Here’s another data point in the mommy wars. Kindergarten children of full-time and part-time working parents score higher in both math and reading than their peers with a stay-at-home parent. But children with only a single parent had lower average test scores than either two parent scenario. That’s according to the Digest of Education Statistics 2012 that was released on Dec. 31, 2013. (The data is in Table 135). I was surprised to see that not only were the kindergarten entry test scores in the fall stronger of the children with working parents, but also the Spring kindergarten test scores. For example, a kindergarten child with two working parents scored, on average, 37 points in the fall of 2010, two points more than a kindergartener with one working parent and one stay-at-home parent. Whether the second parent works full time or part time doesn’t matter. The scores are equally high. That two-point lead continued in the Spring of 2011, when children of two working parents scored 52 points versus 50 points. The math gap was identical. Children with two working parents scored two points higher in both the fall and the spring than children with a stay-at-home parent.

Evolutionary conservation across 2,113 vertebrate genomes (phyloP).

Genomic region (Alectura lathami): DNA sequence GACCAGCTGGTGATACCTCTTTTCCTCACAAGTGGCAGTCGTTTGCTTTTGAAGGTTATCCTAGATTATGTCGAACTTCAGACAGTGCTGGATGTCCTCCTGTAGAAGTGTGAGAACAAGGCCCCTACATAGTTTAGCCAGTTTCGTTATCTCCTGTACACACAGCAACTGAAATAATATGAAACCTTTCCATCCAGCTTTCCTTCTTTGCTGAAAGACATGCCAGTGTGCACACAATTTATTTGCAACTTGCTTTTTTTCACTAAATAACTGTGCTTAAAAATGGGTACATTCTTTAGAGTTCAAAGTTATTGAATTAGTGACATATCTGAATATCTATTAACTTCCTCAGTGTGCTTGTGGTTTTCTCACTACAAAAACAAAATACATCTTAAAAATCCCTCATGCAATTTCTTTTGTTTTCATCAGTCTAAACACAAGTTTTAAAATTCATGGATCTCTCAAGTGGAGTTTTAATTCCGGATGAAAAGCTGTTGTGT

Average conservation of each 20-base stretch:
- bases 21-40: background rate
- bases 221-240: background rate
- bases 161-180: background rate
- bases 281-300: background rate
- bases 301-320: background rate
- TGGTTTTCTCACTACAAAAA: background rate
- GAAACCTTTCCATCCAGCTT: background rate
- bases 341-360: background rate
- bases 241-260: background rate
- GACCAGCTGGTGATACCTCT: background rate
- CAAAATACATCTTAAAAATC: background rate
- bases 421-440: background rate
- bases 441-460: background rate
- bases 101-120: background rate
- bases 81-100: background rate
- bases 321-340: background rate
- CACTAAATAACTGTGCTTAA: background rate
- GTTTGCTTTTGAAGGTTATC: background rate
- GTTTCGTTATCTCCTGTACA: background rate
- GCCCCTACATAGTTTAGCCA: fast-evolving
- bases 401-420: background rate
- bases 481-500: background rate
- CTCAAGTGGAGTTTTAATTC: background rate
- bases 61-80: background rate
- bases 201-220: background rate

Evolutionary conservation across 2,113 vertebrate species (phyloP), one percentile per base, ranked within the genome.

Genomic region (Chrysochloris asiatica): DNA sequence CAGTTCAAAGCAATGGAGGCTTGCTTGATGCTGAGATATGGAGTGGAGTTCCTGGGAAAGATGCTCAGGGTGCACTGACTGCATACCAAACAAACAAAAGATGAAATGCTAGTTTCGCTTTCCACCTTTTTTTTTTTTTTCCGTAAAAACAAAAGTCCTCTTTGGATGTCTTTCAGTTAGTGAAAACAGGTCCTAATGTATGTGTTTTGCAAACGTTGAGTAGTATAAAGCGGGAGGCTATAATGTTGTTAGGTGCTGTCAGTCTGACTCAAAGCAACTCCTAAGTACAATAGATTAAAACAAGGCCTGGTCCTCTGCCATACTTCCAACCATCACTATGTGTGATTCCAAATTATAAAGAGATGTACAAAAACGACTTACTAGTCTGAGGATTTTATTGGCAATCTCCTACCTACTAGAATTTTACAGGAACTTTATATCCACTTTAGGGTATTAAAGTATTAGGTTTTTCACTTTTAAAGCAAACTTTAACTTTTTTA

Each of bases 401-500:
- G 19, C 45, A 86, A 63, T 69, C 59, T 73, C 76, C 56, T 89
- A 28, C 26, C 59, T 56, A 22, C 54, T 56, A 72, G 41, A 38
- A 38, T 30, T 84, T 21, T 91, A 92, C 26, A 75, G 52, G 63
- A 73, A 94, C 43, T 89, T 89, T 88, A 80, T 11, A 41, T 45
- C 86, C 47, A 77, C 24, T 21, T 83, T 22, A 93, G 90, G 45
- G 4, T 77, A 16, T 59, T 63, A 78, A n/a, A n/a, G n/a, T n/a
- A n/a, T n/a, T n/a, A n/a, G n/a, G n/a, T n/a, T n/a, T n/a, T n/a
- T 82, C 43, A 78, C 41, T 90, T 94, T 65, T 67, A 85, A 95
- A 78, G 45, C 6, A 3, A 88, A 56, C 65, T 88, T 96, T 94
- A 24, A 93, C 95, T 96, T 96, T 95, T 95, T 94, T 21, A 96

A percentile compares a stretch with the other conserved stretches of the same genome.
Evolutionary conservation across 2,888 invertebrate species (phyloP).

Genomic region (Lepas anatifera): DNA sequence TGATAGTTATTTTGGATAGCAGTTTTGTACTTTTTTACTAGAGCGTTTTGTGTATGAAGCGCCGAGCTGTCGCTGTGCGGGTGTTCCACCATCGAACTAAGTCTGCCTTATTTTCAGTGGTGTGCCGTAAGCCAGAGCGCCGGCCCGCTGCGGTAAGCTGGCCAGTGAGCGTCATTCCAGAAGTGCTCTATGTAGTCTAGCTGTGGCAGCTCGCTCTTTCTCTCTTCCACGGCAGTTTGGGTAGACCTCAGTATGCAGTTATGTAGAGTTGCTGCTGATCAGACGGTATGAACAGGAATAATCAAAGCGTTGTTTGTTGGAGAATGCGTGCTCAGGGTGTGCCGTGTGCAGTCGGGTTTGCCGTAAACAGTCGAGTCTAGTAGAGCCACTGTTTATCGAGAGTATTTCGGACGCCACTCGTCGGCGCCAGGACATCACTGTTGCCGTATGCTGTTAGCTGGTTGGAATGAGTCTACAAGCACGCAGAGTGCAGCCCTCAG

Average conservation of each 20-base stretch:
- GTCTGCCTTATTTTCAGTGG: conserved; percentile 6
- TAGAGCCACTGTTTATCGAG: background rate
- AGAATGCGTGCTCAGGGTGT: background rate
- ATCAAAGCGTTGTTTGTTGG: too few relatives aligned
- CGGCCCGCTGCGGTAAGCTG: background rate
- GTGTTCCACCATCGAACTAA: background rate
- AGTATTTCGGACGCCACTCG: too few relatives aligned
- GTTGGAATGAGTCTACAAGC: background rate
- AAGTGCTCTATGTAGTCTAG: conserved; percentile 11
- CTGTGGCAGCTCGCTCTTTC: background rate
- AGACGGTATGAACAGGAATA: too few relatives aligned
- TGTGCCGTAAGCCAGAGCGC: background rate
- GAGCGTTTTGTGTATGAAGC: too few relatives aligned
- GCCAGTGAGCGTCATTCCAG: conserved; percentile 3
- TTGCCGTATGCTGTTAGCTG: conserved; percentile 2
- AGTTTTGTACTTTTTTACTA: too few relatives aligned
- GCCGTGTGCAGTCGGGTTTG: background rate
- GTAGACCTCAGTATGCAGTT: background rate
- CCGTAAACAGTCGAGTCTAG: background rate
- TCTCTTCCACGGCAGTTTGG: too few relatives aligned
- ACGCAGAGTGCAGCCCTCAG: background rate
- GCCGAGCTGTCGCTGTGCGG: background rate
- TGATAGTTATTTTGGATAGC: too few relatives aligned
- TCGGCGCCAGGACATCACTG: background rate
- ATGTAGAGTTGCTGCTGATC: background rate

What to make of this? I suspect the socio-economic profile of the stay-at-home mom has changed a lot in the past 20 years and that stay-at-home mothers might be, on average, less educated and less ambitious than their working counterparts. Perhaps the highly educated stay-at-home mother of the 1980s and 1990s is more likely to be a part-time worker today.